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Cornell University

Dylan Rodgers

Meet Dylan Rodgers

Hometown: Boulder, Colorado
College: Agriculture and Life Sciences
Major: Environmental Sustainability
Year: 2023

“Just stay curious.” This was the suggestion that Rawlings Senior Dylan Rodgers gave when he was asked what students should do during their time at Cornell. Dylan (CALS, Environmental Sustainability) was selected into RCPRS as a rising junior for the 21-22 academic year. Dylan’s research has a focus on food security testing methods in aquaponics, which combines aquaculture (raising fish) and hydroponics (soil-less plant cultivation). Despite being a Rawlings Scholar for a short time, Dylan has made sure to capitalize on all the benefits the program has to offer. The Rawlings research support account (RSA) helped to fund his summer experience in Nepal where he participated in an internship with a non-profit organization, volunteered at farms, and taught at a school in Nepal. The outcome of Dylan’s experience has inspired him to start his own organic farm one day and to possibly return to Nepal to continue his research.   Outside of undergraduate research, Dylan is the Collaboration and Education Coordinator for Anabel’s Grocery, a small student run non-profit grocery store on campus.  In addition, Dylan is a pole vaulter (and captain) on the track team and teaches rock climbing classes for Cornell Outdoor Education.

Dylan grew up in Colorado, and his decision to come to Cornell was mainly due to the university’s environmental and sustainability program, and offerings in Nepalese coursework. He shared that he was drawn to being a part of a larger research institution, as well as appreciating Cornell’s scenic campus. Initially, agriculture wasn’t an area he was interested in, but he knew it would provide him with opportunities. "A freshman class in sustainable agriculture changed my whole entire path at Cornell. I grew up in the mountains, so it was amazing to come to upstate New York and see how much agricultural diversity and heritage there is. Visiting farms in the area sparked my interest in agriculture and food as my niche in sustainability." He further added that the experience has motivated him to find ways to effect change within the scope of food and agriculture beyond just the act of studying the subjects.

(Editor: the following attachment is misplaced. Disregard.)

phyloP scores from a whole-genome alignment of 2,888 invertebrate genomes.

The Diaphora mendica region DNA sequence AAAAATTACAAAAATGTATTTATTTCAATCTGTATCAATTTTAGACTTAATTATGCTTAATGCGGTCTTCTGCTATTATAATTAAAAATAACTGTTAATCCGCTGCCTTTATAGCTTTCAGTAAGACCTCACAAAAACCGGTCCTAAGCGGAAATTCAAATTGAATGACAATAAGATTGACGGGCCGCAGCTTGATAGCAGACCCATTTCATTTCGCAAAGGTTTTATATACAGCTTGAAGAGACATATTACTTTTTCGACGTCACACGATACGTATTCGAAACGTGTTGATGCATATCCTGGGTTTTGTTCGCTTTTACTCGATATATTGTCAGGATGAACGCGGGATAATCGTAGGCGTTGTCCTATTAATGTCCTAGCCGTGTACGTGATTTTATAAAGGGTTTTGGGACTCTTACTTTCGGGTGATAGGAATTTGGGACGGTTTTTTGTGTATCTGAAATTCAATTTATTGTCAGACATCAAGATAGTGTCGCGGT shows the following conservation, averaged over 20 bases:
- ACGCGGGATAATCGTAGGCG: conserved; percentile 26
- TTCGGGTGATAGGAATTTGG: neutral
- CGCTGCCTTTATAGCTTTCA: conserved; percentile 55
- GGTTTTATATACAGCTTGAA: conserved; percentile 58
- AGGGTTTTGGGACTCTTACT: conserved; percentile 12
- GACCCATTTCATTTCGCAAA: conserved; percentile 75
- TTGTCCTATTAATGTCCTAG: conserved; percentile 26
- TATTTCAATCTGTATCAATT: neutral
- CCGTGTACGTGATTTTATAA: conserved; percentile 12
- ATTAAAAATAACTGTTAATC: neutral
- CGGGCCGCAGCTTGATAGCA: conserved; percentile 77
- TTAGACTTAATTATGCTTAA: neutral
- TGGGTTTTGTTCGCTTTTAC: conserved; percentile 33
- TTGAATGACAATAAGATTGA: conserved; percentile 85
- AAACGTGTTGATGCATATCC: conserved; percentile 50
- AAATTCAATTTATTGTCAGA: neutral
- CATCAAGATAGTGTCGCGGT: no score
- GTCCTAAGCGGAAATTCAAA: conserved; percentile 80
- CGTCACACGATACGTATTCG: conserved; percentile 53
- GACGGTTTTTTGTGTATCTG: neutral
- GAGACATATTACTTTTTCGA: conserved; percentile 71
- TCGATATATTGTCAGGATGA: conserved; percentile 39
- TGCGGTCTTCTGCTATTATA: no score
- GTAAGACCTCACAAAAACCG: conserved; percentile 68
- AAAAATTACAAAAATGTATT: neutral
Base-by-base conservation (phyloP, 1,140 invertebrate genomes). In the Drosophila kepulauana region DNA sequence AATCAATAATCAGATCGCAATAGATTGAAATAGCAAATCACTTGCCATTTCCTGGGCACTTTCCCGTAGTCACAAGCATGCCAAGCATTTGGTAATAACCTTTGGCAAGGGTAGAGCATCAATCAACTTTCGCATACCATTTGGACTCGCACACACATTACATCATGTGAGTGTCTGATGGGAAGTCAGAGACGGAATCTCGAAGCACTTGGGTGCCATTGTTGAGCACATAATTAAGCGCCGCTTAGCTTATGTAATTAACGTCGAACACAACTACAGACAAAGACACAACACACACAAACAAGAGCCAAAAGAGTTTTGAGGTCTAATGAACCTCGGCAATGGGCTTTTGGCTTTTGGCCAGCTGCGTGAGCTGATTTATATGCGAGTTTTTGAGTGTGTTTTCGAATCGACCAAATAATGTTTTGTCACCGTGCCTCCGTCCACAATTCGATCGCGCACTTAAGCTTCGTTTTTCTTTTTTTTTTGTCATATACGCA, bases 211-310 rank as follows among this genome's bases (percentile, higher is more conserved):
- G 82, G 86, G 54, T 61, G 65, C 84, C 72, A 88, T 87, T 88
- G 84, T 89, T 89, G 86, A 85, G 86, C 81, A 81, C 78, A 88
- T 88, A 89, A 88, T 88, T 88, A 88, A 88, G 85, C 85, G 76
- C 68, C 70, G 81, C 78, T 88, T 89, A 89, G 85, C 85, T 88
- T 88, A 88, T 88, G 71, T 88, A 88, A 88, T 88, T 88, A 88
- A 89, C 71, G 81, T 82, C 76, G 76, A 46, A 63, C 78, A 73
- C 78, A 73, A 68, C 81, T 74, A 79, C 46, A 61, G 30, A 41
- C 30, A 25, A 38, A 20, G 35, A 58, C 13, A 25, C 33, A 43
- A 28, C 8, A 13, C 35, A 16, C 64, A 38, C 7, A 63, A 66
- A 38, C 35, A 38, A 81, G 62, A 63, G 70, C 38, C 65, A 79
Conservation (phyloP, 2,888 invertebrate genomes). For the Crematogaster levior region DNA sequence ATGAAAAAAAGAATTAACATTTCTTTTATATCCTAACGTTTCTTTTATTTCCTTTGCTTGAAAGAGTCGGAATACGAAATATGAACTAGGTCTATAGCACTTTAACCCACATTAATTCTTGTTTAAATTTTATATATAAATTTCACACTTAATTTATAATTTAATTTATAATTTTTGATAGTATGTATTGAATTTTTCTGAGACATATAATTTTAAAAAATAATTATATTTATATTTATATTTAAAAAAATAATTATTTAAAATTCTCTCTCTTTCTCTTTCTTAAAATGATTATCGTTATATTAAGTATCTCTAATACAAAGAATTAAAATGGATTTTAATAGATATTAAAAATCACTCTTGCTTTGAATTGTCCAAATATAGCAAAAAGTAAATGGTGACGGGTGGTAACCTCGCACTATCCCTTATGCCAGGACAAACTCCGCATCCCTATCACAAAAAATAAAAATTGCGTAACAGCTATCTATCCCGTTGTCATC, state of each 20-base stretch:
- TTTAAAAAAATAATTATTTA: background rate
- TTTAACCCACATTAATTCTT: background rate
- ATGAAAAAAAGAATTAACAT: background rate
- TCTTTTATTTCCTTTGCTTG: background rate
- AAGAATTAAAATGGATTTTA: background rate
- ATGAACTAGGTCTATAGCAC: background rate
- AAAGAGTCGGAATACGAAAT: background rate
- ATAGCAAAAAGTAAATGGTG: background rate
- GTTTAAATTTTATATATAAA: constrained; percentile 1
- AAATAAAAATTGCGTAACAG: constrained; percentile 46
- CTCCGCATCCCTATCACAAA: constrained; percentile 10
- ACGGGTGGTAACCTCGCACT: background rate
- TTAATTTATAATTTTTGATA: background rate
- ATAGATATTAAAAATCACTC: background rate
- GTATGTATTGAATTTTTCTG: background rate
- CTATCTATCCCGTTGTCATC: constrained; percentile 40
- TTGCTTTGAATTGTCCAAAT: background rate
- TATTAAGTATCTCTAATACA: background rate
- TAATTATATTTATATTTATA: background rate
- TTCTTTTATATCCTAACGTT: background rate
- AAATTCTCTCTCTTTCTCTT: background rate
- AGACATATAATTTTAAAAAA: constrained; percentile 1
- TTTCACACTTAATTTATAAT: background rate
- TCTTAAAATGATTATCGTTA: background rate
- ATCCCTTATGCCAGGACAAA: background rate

Like other Cornell students, Dylan shares that it’s easy to get “pigeonholed” into a little corner of Cornell due to studying and focusing on academic demands. He stresses the importance of reaching out and making connections, making friends and to not just stay in the books. He also believes in the value of learning beyond the academics by simply getting outside or getting involved in community service. Dylan acknowledges that Cornell students have to balance a lot of responsibilities and that it’s easy to feel the stress of the demands. His advice when things feel overwhelming is to take a deep breath, take care of your health, and to remember that it’s not a competition, there is a community of support available. “I'm very grateful for Cornell and for the Rawlings program. It's a special place that has incredible opportunities and I can't think of a better place for myself to be than here.”